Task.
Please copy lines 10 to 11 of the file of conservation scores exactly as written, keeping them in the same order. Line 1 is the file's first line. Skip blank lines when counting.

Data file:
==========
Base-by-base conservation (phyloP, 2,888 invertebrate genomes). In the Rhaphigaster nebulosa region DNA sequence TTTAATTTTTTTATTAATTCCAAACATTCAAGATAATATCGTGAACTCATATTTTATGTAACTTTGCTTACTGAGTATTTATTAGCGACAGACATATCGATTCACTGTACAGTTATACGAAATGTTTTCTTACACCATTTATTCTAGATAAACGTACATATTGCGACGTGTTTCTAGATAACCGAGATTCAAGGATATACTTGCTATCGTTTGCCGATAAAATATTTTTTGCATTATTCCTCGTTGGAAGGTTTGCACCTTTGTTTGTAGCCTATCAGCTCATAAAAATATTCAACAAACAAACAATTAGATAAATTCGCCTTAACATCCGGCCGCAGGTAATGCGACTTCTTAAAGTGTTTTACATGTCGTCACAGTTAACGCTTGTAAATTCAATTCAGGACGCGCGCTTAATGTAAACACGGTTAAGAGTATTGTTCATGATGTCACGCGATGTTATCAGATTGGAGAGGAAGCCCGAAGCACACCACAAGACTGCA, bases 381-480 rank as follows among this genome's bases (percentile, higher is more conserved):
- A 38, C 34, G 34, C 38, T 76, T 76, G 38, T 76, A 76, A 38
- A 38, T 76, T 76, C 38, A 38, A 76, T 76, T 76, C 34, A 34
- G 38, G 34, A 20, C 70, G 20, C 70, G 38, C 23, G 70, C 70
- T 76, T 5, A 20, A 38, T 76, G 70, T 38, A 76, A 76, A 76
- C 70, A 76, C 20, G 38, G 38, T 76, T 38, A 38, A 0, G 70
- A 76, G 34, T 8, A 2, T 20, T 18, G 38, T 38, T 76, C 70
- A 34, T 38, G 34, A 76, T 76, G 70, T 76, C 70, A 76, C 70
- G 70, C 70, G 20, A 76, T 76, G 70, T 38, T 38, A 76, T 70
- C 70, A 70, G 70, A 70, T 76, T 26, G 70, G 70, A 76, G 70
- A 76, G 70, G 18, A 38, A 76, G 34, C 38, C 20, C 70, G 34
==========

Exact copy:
- C 70, A 70, G 70, A 70, T 76, T 26, G 70, G 70, A 76, G 70
- A 76, G 70, G 18, A 38, A 76, G 34, C 38, C 20, C 70, G 34